An authorized sale exhausts all patent rights in the item sold.
In Impression Products Inc. v. Lexmark International, Inc. No. 15-1189, May 30, 2017, the Supreme Court found that patent exhaustion is “uniform and automatic” in connection with an authorized sale of a patented item (Slip Opn. at 13). Indeed, whether the authorized sale is made by the patentee or a licensee, or whether the sale is made in the U.S. or abroad, the sale exhausts “all patent rights” in the item “regardless of any post-sale restrictions the patentee purports to impose.” (Id. at 6, 13). The Federal Circuit had previously held that an authorized sale also had to be “unconditional” for patent exhaustion to apply. The Impression Products decision removed that requirement.
As discussed below, while the Court was clear that patent exhaustion is “automatic” following an authorized sale – granting purchasers unfettered “use and enjoyment” of the item sold – some questions remain regarding the legal, and practical, application of that rule.
Contractual enforcement of post sale restrictions?
The Supreme Court did not rule out patentees relying on contract law to enforce post-sale restrictions. There may be practical difficulties with that approach, however. For example, a patent owner may lack privity with downstream purchasers, precluding direct enforcement of post-sale restrictions. And the increased transaction costs of contracting with all purchasers makes the contractual approach less attractive for patent owners. Further, purchasers may balk at restrictive contract terms. Overall, contract law does not provide a patentee with the same leverage as patent rights do. Indeed, it is telling that Lexmark brought a patent suit and not a breach of contract claim.
License or sale?
The Supreme Court explained that a patent owner can place restrictions on licensees, but not purchasers. This is because a patentee is free to grant only some of its patent rights to a licensee. And, if a licensee makes a sale outside the scope of its license, a patentee can sue for infringement.
The question of whether a patentee can use a license, rather than a sale, to restrict the use of patented items downstream remains. The answer to that question may differ depending upon the industry and technology at issue. For example, it may be practically difficult to use licenses in the printer cartridge business, but they are common in many other technology areas, including a wide range of computer software. Perhaps we will see more companies replacing sales with licenses in an attempt to increase revenue generation from their patent portfolios.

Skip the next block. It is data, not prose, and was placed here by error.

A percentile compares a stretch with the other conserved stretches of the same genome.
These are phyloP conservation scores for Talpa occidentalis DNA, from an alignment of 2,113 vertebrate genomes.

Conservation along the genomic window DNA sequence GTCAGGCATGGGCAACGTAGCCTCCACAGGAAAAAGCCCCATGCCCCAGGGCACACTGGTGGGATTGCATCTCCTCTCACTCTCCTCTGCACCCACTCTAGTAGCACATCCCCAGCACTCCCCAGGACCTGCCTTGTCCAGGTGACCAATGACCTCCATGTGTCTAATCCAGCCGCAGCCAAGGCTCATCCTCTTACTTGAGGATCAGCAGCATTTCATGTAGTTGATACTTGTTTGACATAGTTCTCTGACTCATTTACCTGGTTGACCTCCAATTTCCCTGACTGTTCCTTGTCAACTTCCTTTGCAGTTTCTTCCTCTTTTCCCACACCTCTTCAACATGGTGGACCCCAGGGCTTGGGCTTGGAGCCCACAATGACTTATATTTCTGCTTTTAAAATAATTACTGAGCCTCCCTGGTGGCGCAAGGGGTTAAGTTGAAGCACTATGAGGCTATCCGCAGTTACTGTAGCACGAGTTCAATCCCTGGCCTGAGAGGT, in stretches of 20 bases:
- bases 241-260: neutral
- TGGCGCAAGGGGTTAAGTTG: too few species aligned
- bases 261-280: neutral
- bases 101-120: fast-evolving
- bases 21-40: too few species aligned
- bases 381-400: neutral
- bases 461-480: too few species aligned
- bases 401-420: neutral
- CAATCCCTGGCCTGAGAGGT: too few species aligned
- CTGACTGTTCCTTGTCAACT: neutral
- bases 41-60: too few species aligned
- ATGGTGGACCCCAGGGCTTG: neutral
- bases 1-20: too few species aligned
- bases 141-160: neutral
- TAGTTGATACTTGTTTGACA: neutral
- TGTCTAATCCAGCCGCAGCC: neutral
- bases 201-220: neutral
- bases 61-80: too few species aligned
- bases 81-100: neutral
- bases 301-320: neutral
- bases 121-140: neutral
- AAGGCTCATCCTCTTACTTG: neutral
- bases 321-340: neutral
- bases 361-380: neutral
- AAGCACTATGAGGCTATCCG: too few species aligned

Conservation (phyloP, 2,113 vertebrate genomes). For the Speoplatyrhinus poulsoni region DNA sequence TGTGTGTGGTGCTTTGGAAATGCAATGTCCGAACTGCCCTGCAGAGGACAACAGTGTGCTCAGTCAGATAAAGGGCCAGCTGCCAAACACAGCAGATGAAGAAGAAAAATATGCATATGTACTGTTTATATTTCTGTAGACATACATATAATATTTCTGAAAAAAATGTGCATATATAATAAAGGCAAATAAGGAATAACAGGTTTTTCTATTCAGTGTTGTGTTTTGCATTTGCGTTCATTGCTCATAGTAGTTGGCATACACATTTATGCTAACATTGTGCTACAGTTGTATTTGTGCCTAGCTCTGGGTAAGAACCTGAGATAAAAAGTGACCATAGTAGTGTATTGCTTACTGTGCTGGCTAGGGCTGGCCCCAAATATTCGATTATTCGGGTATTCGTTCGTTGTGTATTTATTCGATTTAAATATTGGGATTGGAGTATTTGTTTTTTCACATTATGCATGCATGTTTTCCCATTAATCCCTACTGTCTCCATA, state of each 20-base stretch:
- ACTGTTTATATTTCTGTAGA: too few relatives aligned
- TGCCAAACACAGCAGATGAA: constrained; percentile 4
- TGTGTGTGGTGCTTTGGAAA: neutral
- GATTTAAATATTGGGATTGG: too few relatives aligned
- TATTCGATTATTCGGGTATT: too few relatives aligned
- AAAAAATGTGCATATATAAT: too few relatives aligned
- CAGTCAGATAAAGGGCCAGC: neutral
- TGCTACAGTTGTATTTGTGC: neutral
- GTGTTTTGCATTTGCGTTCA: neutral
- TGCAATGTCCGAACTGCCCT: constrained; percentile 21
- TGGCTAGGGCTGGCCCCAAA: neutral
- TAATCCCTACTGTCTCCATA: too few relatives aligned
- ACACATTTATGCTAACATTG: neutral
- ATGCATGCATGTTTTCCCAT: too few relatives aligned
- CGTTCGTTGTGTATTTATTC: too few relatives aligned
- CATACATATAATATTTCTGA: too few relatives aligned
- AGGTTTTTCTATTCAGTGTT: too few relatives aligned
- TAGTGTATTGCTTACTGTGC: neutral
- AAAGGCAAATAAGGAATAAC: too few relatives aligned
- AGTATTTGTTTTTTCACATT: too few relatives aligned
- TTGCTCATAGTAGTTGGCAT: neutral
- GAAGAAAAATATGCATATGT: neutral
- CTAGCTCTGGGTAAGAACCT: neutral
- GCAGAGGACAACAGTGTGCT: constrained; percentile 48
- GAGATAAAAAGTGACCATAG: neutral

No restriction on “use and enjoyment” unless use createsa new copy of the patented item.
Once the patentee decides to sell a patented item, patent law provides “no basis for restraining the use and enjoyment of the thing sold.” (Slip Op. at 6). But, other patent exhaustion cases remind that, depending upon the type of technology at issue, “use and enjoyment” of a purchased item is not always entirely free. Bowman v. Monsanto Company, 133 S. Ct. 1761 (2013) provides a good example. There, Bowman completed an authorized purchase of Monsanto seed, but Monsanto was allowed to use its patent rights to restrict Bowman from planting the purchased seed. That was because the Monsanto seed was a “self-replicating” technology – by planting the seed Bowman would have necessarily created a second copy of the seed. So, the “use and enjoyment” described in Impression Products does not include any use that would necessarily create a new copy of a patented article.
Repair versus reconstruction
If we take the rule from Monsanto and apply it to the printer cartridge facts in Impression Products, there are a few more interesting questions. For example, would refilling printer cartridges ever change from permissible “use and enjoyment” to the impermissible creation of a copy of the invention? Of course, between the Supreme Court and the Federal Circuit, there is extensive case law on just that question, the so-called “repair versus reconstruction” line of cases. See, e.g., Aro Mfg. Co. v. Convertible Top Replacement Co., 365 U.S. 336 (1961); Jazz Photo Corp. v. United States ITC, 264 F.3d 1097 (Fed. Cir. 2001). It will be interesting to see if the broad language in Impression Products regarding a purchaser’s rights has any effect on the line between permissible repair and impermissible reconstruction that those cases have drawn.
Clear rule, hazy application.
While the Supreme Court drew a clear line in the sand regarding the rights of authorized purchasers of patented items, the complex nature of commercial contracting and sales ensures that the application of this clear rule is less straightforward, both from a legal and a commercial perspective.